It was a great trip. I mean, I ate nearly nothing because I couldn't stand the food. And the heat and humidity in Shanghai was unbearable (Think upwards of 50 including humidity) the 2nd hottest day in 137 yrs occured. Technically it only ever reaches 40, cos if it's over 40 they have to let the workers go home. But it was WAY over. But we were also there for the eclipse, which was super cool, even though I had a migraine and was sick. I climbed the great wall. (only a little tiny bit because I completely wrecked my knees a few days before climbing up uneven steps at the Tiger Running well or something. Like seriously, they were shaking wibbering jelly, I could barely stand while walking down the steps. It was the worst I'd ever been at. So there was no way I'd be stupid enough to tempt the completely uneven and 2ft tall steps of the wall. Especially because my doctor told me to avoid stairs. (I didn't know how many stairs there were at this spring. Everyone made it sound like it was nothing, but it attempted to murder me.)
Now we're in Hangzhou at the Tiger Running springs. Apparently you can get the best water ever here.
My dad and I on the reclining Buddha. This is carved into a cliff
Climbing up these steps to see the view. Except they went on forever and were completely uneven! I destroyed my knees going down, I couldn't actually stand up, I wrecked them so bad. They were shaking like they were having a seizure or something. And then afterwards I got sick. yay. Seriously hiking in stupid degree weather in humidity so hot it's like climbing in a steam room only worse is the worst idea ever.
Once I got down. Totally destroyed. I think my one leg is actually blurry it was shaking so much.
The Teachers run the gammut between Rude and nice. Some would be fine untill I revealed my age (They thought I was 19, 20, not 15) and then, BAM patronizing. It was all, oh you're so much like my daughter, that's a compliment by the way. And oh, are you sure you don't want to drink? (They were all drinking. There'd be two free bottles of beer with every meal and one glass of coke. I, and this one really nice guy, Marc, would have one glass of coke. And by the end of the meal there'd be ten bottles of beer on the table. At Lunch and Dinner. They'd drink in their rooms, on the bus, it was constant.) "My son drinks, if I left him at home there'd be such a party, I bet the same with you." Which, for me is like, uh... no. But they don't listen when you say, I don't like the taste, or I don't want my mind altered or what have you (Because, my god, Teetotaler and Straight edge sound so lame!) And they were so rude, they would never listen to the tour guides and would constantly whine and shop.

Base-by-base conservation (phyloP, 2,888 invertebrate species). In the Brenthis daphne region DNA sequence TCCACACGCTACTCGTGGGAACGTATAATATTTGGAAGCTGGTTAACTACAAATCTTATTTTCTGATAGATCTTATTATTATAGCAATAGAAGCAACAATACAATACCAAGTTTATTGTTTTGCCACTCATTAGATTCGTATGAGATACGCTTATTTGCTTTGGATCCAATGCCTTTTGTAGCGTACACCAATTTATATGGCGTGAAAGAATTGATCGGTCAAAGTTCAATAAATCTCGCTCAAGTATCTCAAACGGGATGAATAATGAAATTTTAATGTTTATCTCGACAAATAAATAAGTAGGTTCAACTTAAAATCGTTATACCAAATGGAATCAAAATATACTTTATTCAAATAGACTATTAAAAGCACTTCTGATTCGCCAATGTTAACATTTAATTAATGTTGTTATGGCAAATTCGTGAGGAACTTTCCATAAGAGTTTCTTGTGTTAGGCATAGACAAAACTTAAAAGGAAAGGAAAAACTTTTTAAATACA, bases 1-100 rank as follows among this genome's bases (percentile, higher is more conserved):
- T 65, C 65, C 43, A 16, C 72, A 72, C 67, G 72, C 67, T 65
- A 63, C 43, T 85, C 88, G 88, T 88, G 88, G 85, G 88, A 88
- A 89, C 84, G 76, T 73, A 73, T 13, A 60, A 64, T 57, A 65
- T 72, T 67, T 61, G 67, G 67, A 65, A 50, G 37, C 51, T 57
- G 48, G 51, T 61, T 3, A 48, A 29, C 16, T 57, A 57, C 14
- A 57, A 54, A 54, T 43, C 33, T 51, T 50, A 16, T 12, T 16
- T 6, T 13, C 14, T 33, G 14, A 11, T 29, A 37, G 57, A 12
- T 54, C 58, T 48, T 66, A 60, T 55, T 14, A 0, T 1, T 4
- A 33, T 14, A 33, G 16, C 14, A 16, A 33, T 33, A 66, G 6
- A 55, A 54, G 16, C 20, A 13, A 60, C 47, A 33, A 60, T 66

There was one woman who was always all, LETS DO AN ACTIVITY, a superintendent, she'd also correct the tour guides with false info.
When I was wearing my headscarf to keep cool at Tiananmen, the one younger girl was like, Why would you wear that and not a hat? And it was like DUH? I just said it keeps me cool and wicks away sweat and prevents burns, unlike a hat with a 1 inch brim (which is what she was wearing) and her mom would just GLARE at me when I wore it It's not like I was wearing it like anything close to a hijab, I just wore it as like a glamour headscarf with my Audrey Hepburn sunglasses. Far more Jackie O than Jackie (insert middle eastern sounding O last name) So either she thought I was being a diva like my dad said, or she's just stupid not to realize there's more than one way to wear a scarf on your head. Whatever, I looked fab.
The joys of crepe headscarves. It was my belt. Seriously though, it kept me so cool and wicked away the sweat and prevented burns. I <3 it In the Forbidden City
There were a lot of beggars at the Forbidden City. It was really frustrating to look up at the roofs that had just been recovered in gold leaf for the Olympics and then to look down at the horribly disfigured beggars and children. It reminded me of when we were at the Sagrada Familia in Barcelona, and you watched this church that had been being built for ever, all this money going into a building, while it was surrounded by the poor and homeless, who would likely go and donate most of the money right back into the church. Ostentatious displays of wealth by church and state bother me, especially when it's plainly juxtaposed against their neglected most vulnerable peoples. I drew quite a bit while I was there and while I was drawing in the coffee shop at the great wall, all these Chinese girls like swarmed me while I was showing Mary my art and were pointing and gasping and giggling. I said it was like my ComicCon experience, only totally not. Dad was pissed because they blocked his way to the coffee machine and he'd just gotten down from the top. He wanted me to give them one of my pictures. But I like them all too much.